Instead of buying up the entire outstanding stock of the bond directly and holding the bonds to maturity without calling a default, or forgiving the debt, I could instead, if the bond were some asset-backed security, purchase enough of the assets underlying the bond at prices in excess of their fair value to ensure that the issuer of the bond would have sufficient funds to pay off all the bond holders, should the bond be ‘called’, that is, retired prematurely. If in addition, I could make sure that the bond would indeed be called, I would again, through this financial manipulation, have reduced the probability of default on the bond to zero.
The scheme is beautiful in its simplicity, absolutely outrageous, quite unethical, deeply deceptive and duplicitous, indeed quite immoral, but apparently legal. This in essence, is what has been reported to have happened recently, when a small Austin Texas-based brokerage , Amherst Holdings, which had sold CDS (default protection insurance) on mortgage bonds, then purchased the property loans underlying these bonds at above-market prices to prevent a default that would trigger payments to buyers of the contracts.
Some mortgage bonds can be "called," or retired early, when the amount of loans backing the debt is reduced to certain levels by refinancing, loan repayments or defaults. The mortgage bonds targeted by Amherst fell into that category. So the mechanism through which Amherst made sure enough money would be available to the issuer of the mortgage bonds to pay the obligations due on these bonds, also caused the bonds to be called. The bonds were paid off in full, and the CDS Amherst had sold on these mortgage bonds became worthless.
Many household names in Wall Street and the City of London were at the wrong end of this transaction. Amherst has been reported as selling more than $100 million worth of CDS on $29 million of mortgage bonds outstanding - a tidy profit of at least $70 million. It certainly beats working for a living. The problem of moral hazard on the holder’s side or on the writer’s side of the CDS market is not a market design problem that can be addressed by creating a central clearing facility and requiring all CDS to be traded on organised exchanges.
Requiring writers of CDS to post collateral or, in the case of an organised exchange, requiring a variation margin or maintenance margin (a daily offsetting of profits and losses between the short and long positions on the exchange, made possible by mark-to-market and the fact that the number of long contracts has to equal the number of short contracts) would not solve the problem that both holders and writers of CDS can, under many circumstances, influence the likelihood of default on the asset the CDS are written on.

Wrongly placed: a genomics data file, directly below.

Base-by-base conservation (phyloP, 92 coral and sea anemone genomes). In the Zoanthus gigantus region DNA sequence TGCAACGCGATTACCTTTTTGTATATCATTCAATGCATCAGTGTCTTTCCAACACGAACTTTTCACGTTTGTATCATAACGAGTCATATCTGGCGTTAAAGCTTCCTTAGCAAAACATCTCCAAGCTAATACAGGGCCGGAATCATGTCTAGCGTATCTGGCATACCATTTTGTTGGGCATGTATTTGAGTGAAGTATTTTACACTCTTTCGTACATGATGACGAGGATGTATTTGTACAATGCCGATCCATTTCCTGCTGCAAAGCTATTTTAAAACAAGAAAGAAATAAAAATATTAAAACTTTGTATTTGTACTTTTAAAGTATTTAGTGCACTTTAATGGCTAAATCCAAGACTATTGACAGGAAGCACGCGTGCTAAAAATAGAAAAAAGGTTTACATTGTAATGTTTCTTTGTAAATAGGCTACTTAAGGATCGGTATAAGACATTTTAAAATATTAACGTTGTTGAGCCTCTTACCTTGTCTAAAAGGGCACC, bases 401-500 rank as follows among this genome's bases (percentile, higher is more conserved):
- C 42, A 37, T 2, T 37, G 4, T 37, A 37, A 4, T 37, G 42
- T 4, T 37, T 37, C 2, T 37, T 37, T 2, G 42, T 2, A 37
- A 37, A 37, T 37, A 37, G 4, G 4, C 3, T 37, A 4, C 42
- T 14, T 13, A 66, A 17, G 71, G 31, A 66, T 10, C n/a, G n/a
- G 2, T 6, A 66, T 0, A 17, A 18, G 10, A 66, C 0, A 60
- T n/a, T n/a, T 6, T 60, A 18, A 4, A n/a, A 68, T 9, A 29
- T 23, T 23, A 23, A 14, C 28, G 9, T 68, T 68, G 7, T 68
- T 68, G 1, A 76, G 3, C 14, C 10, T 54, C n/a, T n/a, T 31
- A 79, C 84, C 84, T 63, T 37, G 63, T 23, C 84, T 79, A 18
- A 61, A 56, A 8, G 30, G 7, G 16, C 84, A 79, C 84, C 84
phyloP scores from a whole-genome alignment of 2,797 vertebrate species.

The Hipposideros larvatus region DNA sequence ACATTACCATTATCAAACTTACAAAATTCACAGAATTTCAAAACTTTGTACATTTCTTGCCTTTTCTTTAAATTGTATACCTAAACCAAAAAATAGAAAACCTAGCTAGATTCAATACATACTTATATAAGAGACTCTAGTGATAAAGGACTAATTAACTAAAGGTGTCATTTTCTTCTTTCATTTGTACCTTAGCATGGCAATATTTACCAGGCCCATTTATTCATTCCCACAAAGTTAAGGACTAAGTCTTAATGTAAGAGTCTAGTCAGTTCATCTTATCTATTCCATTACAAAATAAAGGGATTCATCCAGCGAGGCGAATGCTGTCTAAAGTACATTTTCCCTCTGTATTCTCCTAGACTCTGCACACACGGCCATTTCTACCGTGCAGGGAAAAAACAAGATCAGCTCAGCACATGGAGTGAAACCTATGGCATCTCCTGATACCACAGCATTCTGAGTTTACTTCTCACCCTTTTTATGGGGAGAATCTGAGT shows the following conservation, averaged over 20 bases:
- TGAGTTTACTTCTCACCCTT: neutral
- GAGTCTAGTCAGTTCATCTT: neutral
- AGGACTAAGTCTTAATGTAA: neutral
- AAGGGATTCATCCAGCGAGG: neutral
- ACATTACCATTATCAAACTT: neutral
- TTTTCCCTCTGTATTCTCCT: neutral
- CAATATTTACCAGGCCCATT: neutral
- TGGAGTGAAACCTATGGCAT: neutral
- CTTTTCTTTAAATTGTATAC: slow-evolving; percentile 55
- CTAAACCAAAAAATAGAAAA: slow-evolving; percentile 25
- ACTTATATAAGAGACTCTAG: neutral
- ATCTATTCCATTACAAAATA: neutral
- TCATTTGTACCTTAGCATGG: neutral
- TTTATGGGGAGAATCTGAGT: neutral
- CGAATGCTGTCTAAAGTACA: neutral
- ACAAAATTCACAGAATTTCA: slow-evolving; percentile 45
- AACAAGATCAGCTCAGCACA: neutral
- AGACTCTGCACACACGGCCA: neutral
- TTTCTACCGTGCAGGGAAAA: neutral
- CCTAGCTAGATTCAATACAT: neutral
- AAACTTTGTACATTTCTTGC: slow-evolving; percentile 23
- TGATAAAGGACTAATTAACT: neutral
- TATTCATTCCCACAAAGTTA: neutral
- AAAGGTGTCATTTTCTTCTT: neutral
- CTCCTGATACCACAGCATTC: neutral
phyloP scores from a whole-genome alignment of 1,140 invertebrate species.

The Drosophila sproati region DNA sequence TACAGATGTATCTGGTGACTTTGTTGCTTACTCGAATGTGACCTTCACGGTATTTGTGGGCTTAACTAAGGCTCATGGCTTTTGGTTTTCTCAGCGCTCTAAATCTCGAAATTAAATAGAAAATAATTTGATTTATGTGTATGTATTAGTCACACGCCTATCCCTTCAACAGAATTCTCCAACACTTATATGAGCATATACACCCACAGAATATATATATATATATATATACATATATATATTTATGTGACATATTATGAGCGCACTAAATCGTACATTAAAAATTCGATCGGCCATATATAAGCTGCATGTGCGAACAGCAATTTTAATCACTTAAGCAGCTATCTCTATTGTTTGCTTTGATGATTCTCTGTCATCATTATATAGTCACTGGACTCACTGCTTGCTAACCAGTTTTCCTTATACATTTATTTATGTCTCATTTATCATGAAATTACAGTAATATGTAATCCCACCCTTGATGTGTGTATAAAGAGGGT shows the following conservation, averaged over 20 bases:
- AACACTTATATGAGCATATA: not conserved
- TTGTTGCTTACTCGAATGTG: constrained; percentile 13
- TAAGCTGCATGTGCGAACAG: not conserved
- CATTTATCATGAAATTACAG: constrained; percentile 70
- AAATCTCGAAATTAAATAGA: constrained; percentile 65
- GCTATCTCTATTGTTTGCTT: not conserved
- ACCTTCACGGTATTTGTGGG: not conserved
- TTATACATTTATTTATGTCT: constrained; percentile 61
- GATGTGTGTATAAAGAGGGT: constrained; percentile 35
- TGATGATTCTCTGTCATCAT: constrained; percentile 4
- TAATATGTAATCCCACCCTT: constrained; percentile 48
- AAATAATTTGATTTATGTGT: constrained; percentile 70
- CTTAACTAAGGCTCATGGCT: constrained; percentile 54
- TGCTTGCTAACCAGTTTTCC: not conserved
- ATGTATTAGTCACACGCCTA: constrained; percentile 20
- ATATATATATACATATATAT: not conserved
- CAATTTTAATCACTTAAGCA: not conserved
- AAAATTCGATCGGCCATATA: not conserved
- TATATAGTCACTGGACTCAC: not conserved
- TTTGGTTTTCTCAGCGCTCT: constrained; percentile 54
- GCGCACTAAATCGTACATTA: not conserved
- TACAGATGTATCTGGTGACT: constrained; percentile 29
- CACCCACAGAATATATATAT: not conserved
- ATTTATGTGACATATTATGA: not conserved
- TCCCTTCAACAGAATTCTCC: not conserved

The first of the two real-world examples I referred to had the holder of the CDS (the purchaser of the default insurance protection) raise the probability of default on the underlying security to 1, that is, to 100 percent, because he also owned a small amount of the underlying security and was in a position to trigger an event of default.
The second example had the writer of the CDS (the seller of the default insurance) reduce the probability of default to zero, by causing the bonds to be called after making sure that the issuer had enough money to pay off all the bond holders in full. Both practices and anything like them are unethical and quite likely socially inefficient and harmful. The way to stop them is to destroy the incentive to issue CDS with a notional value in excess of the underlying securities these CDS are written on.
This post does not lead to a proposal for banning the writing and owning of CDS. Provided the purchasing party has an insurable interest, CDS are useful instruments for hedging risk. It is an argument for requiring that a claim for payment of $X under a CDS contract written on security j , when the default event has indeed occurred, is valid and enforceable only if the owner of the CDS can hand over $X worth of security j when he submits his CDS claim. The moral hazard that can afflict both sides of the CDS market is such that requiring a CDS owner to have an insurable interest seems the only reasonable response.